Concern scientists who criticised invasion could face prison if they have to move to Russia
Fears have been expressed for the safety of researchers working at Cern who have affiliations with Russian or Belarusian organisations, and who might have to return to those countries following the decision of the lab’s governing council to cut ties with them.
Up to about 200 scientists working at Europe’s organisation for nuclear research will be unable to work there after 2024 unless they find new jobs at institutions outside of Russia and Belarus, Cern told Research Professional News. This is due to the governing council deciding this month that cooperation agreements with those countries will not be renewed after they expire in 2024 because of the invasion of Ukraine—although the decision will be kept under review.
The figure includes researchers working at the Russia-based international Joint Institute for Nuclear Research, whose association agreement with Cern is being reviewed by the council. Unless that agreement is allowed to lapse, none of the JINR researchers will be affected.
Researchers working on Cern experiments fear that some affected colleagues might have to move to Russia due to the decision and face prison sentences or other consequences because they have publicly criticised the invasion.
“For them to be forced to go back to Russia would be extremely difficult for many of them,” said John Ellis, a theoretical physicist from King’s College London who works on Cern experiments.
Cern told Research Professional News that “if the situation does not change”, scientists affiliated with Russian and Belarusian institutes will be unable to continue working at the facility after the cooperation agreements expire.
Of the more than 1,000 scientists affiliated to about 30 academic and scientific institutes in Russia and Belarus who are involved in Cern’s experimental programme, about 200 reside in the area around the facility near Geneva, it said.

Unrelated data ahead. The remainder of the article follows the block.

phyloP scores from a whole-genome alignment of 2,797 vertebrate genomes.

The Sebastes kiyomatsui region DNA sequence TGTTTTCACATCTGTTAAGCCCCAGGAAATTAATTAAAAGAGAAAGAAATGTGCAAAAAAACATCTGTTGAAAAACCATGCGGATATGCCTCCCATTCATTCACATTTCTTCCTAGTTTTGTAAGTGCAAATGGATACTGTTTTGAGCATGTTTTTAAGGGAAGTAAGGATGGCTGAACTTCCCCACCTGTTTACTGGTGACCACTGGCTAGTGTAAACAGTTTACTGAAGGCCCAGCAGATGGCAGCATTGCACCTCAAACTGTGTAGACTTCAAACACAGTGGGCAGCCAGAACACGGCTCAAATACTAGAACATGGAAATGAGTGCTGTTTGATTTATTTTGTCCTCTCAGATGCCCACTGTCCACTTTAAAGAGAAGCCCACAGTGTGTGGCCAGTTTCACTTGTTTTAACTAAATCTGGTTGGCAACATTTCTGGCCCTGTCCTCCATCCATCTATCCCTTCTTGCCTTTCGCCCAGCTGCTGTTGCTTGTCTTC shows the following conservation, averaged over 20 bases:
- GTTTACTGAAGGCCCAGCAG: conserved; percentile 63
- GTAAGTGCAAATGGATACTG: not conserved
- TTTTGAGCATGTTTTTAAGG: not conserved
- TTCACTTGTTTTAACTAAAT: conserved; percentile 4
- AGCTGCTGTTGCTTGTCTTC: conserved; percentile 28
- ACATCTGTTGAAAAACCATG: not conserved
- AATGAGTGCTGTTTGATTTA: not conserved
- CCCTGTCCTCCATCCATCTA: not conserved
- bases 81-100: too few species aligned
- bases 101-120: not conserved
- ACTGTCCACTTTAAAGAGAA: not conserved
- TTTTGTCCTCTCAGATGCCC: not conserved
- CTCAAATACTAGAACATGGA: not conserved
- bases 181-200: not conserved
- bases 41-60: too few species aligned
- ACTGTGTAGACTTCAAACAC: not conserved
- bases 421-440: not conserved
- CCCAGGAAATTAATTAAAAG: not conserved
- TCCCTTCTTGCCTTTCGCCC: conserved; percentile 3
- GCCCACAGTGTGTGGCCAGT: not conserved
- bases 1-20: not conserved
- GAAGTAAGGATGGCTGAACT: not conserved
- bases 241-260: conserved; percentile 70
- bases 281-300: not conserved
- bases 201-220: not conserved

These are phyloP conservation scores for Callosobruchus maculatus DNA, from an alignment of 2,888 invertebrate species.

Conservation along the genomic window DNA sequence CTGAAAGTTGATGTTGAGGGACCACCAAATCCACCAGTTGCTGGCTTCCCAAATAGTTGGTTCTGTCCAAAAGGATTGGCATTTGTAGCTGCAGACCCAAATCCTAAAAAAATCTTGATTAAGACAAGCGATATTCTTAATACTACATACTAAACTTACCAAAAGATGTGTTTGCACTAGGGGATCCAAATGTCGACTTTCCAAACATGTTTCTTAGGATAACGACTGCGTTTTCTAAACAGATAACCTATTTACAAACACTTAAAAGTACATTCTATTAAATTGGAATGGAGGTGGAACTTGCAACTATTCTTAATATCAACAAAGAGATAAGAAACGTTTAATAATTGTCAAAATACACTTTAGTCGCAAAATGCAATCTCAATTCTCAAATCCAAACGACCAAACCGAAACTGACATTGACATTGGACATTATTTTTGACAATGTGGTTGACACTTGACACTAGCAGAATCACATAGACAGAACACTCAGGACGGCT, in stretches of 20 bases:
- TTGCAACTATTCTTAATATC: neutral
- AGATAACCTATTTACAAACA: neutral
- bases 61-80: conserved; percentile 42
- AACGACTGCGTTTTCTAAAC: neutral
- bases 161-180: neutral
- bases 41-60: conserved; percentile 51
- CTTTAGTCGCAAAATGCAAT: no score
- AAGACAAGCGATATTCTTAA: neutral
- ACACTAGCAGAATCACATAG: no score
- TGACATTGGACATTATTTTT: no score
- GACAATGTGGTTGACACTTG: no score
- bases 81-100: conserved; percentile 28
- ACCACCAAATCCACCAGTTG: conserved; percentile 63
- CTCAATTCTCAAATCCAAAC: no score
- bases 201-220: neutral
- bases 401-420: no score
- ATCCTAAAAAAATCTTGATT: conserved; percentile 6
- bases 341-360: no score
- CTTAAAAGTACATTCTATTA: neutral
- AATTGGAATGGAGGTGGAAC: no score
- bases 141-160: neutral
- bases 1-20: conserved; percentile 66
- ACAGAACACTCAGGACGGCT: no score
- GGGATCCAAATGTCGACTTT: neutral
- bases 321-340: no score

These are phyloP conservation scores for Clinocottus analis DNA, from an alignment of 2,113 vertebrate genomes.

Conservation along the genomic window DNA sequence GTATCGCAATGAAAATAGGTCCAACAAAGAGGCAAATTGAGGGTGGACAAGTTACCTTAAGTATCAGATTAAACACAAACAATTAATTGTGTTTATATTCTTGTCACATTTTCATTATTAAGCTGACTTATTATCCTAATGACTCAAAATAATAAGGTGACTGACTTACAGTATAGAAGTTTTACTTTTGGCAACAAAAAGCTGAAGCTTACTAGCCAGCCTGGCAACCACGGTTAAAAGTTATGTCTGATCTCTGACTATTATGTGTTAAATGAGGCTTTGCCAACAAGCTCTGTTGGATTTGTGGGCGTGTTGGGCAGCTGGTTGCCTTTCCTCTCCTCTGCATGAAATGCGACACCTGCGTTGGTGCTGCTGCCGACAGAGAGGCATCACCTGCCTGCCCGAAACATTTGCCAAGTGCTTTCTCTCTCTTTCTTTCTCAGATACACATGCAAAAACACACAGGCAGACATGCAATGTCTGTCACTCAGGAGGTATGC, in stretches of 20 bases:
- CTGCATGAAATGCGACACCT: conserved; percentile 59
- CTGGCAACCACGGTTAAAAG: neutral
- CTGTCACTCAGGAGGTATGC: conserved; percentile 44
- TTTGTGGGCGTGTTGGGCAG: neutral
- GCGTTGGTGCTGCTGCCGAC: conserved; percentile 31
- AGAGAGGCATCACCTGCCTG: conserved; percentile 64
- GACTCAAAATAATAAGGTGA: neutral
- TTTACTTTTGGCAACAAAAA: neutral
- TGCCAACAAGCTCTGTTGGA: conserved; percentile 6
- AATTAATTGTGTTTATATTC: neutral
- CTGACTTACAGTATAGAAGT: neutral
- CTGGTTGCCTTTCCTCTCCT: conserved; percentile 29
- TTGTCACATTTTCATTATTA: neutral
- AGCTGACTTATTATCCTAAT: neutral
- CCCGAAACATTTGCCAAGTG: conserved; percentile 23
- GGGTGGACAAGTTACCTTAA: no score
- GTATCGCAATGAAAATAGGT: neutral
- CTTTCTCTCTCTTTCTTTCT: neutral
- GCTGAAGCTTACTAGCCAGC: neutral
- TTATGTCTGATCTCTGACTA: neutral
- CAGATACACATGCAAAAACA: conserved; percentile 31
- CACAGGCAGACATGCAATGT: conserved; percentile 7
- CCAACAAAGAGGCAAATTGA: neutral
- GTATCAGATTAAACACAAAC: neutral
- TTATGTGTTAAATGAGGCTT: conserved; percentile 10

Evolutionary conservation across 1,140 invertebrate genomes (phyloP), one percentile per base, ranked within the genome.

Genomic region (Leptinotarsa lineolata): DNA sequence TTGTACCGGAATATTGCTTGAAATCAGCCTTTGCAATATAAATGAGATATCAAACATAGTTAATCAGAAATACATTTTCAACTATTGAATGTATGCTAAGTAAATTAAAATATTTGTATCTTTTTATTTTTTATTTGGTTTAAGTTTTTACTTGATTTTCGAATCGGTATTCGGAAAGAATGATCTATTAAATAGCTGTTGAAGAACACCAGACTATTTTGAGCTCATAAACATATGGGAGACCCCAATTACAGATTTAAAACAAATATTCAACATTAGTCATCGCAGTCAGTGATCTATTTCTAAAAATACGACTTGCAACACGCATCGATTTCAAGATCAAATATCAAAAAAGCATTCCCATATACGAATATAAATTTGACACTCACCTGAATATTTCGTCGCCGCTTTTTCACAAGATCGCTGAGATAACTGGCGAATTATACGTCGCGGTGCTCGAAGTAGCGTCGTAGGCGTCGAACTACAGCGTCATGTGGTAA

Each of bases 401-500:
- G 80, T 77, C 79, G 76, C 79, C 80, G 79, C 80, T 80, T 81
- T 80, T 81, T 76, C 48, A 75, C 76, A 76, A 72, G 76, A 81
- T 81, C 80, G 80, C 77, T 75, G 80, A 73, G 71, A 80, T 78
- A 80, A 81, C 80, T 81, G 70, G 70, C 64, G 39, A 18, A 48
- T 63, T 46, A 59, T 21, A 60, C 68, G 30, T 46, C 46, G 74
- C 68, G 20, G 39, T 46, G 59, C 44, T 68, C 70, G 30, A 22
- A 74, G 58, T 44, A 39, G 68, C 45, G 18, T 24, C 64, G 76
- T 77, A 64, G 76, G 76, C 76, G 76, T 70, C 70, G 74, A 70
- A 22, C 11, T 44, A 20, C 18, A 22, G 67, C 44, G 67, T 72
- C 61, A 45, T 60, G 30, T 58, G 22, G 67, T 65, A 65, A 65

Concern among researchers
Although Cern’s director-general, Fabiola Gianotti, said on 20 June that the council’s decision allowed researchers to “plan for their future”, there are worries that some affected researchers might have no choice but to relocate to Russia.
Researchers working at Cern have made statements against the war that have been shared internally in collaborations as well as externally, according to Allen Caldwell, a spokesperson for Cern’s Awake experiment.
“In general, there is of course a concern of what might happen, in particular if they’ve made any kind of statements about the war themselves,” he said.
Under a Russian law adopted in March, people who intentionally distribute “fake” news about the military could receive prison sentences of up to 15 years. Protests and public criticism of the war in Ukraine could also result in imprisonment.
Asked whether Cern was taking or planning any assistance for the affected researchers, a spokesperson for the lab said that researchers affiliated with Russian and Belarusian institutes could “continue their scientific work on current activities until the expiry” of cooperation agreements in December and June 2024 respectively.
They added: “If at that time their institutions are outside Russia and Belarus, they may continue to work at Cern. The Council’s decision applies to the countries and their institutions, not to individuals.”
Caldwell said efforts were underway within Cern to get affected researchers to affiliate with European or other institutes, but Cern declined to comment on this.
“Of course, [that’s] not too easy, so we have to see how this works out,” Caldwell said.
Correction 1/7 – Initially Cern did not state that the figure of roughly 200 researchers included those based at the JINR; this article was updated to reflect its subsequent clarification.